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This post was written for, and originally posted on, the Christian Scholar’s Review Blog, available here.

Since most faculty are trained in thoroughly secular universities and disciplines, it can take some work to figure out what difference Christian faith can have in the practice of your discipline. I have noticed that there is a particular difficulty of this kind for economists. In this blog post, I describe the background for that difficulty and try to describe what I believe are the three broad approaches for working as a Christian economist.


In some disciplines, pursuing Christ-animated learning or integrating faith and learning is somewhat difficult. Mathematics and engineering come to mind. It is not hard to be a Christian engineer, but it will require a bit of thought and work to imagine a Christian engineering. In other disciplines, where the Christian tradition has so much to offer, it seems easier. Philosophy and literature might be good examples here. In this regard economics stands somewhere in the middle. There is a huge literature by theologians and Biblical scholars about economic issues and economic justice. Economists, moreover, have written many books that start from an explicitly Christian framework. Catholic Christians can even point to official church teaching on a number of economic subjects. And yet, most economists consider any partnership between economics and Christian faith to be, at best, an awkward match. Many would bristle at the idea that their faith would have any impact on the way that they practice economics.

At the heart of the difficulty is that economists have a very strong internal conception of the discipline as a method as much, or more, than as a subject. So you train to be an economist by learning to use the tools of economics: rational-choice theory and econometrics. Economic history, macroeconomic data, and the institutional details of modern economies are often picked up along the way, but they don’t show up in the graduate curriculum. Moreover, the method of economics is thoroughly positivist — we work hard to make all economic research transparently impersonal and empirical. Unlike many other disciplines, economists still embrace the positive-normative distinction, and for economists, our role is to stay on the positive side.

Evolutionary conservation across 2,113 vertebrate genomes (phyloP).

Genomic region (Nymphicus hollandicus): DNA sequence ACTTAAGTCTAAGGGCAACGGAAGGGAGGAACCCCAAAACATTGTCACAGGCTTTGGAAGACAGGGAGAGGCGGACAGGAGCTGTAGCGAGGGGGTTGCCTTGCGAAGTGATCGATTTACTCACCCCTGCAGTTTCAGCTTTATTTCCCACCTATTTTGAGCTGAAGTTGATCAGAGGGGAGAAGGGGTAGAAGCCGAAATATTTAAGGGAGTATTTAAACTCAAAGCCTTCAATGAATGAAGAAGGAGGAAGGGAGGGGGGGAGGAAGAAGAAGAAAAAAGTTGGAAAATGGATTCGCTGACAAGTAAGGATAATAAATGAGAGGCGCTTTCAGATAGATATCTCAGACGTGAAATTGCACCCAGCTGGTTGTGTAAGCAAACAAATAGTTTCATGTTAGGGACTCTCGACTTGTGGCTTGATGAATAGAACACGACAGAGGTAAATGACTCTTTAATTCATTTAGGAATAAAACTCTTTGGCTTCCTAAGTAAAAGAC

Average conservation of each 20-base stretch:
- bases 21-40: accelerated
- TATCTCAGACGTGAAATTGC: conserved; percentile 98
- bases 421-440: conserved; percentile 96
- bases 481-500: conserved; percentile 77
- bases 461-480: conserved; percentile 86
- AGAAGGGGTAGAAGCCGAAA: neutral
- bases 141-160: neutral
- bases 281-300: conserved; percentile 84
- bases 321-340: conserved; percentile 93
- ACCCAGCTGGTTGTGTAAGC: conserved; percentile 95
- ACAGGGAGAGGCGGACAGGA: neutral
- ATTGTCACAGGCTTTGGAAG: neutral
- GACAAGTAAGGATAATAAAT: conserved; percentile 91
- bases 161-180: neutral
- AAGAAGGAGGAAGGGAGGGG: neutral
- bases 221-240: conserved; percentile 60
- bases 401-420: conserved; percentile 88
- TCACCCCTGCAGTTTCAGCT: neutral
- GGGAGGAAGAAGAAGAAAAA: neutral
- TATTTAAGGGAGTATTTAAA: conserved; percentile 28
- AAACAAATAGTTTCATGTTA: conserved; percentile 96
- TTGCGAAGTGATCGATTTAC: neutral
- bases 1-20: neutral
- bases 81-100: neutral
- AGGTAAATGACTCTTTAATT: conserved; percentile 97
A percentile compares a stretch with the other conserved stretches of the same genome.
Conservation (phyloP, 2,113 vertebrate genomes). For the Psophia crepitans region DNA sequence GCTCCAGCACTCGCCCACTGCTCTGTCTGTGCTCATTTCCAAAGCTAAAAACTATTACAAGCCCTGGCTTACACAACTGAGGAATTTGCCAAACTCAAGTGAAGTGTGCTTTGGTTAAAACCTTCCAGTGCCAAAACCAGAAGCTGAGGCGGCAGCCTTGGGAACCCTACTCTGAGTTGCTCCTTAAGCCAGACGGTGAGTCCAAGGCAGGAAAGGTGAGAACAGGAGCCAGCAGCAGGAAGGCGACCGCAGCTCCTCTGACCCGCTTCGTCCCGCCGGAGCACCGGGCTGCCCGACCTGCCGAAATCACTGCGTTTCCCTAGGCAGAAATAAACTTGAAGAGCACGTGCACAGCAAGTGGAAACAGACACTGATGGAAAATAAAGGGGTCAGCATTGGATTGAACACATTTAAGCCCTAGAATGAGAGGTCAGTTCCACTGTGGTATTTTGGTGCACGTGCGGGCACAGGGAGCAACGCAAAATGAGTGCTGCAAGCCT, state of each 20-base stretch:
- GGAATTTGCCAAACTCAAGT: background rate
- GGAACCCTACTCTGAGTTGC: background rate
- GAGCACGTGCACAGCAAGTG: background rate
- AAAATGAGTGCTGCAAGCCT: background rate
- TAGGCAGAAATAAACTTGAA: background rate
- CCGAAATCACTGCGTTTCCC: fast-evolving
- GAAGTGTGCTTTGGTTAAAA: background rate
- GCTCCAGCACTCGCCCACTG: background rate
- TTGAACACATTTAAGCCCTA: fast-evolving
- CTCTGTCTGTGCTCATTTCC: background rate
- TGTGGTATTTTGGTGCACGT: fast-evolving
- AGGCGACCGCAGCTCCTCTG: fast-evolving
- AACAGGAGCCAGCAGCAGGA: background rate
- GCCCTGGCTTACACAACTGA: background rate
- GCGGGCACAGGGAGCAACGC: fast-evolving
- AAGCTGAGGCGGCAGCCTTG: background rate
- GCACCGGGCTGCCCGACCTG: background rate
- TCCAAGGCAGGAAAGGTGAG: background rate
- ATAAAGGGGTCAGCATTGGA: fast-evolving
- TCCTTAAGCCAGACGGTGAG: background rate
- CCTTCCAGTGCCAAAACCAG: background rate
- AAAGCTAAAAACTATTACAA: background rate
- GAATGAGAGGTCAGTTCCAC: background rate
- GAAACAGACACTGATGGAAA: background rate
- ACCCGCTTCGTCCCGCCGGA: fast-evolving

In normal terms, what this means is that economists imagine our job to be that of a neutral technician. We try to objectively describe the world as best we can without making any judgments about what should be. This is the background framework in which just about all economists are trained to operate. This approach creates a natural tension between the practice of economics and some approaches to faith integration. If you add too much theology or ethics to your research, by some accounts you are not even doing economics anymore.


Against this backdrop, I have seen something like three broad strategies within the economics discipline for working out how to practice economics as a Christian. There are basically two questions that, if answered, differentiate these three approaches:

  1. Do you practice conventional economic methodology?
  2. Do you think economics should remain value-neutral?

Based on how one answers these two questions, then, Christian economists seem to break into three approaches:

  1. Practice conventional economics, entirely separate from theology. (yes, yes)
  2. Pair Christian ethics with conventional economic methodology. (yes, no)
  3. Develop a distinctive Christian economics. (no, no)

There is, of course, a fourth option (no, yes) which is certainly represented at the margins of the economics discipline, but I have not seen anyone make an argument that Christians should land in that spot. Let me describe each of these other three approaches in turn.

1. Conventional economics, separate from theology

Given the training of economists that I have described, the first option is the path of least resistance. If you believe that the job of the economist is to be a neutral technician, then the best thing you can do, as a Christian, is to be excellent in carrying out that role. When asked what Christian economists should do, David Richardson once responded, simply, “Economics.”There is no reason, Richardson argued, to imagine that Christains would do a different kind of economics. Economist Paul Heyne articulated a similar way of thinking, arguing the practice of economics should operate, even for Christians, largely independent of theology. He argues that there is no distinctively Christian approach to the discipline, and even that there is no distinctive Christian economic ethic. Both Richardson and Heyne’s essays from a 1994 symposium are available here.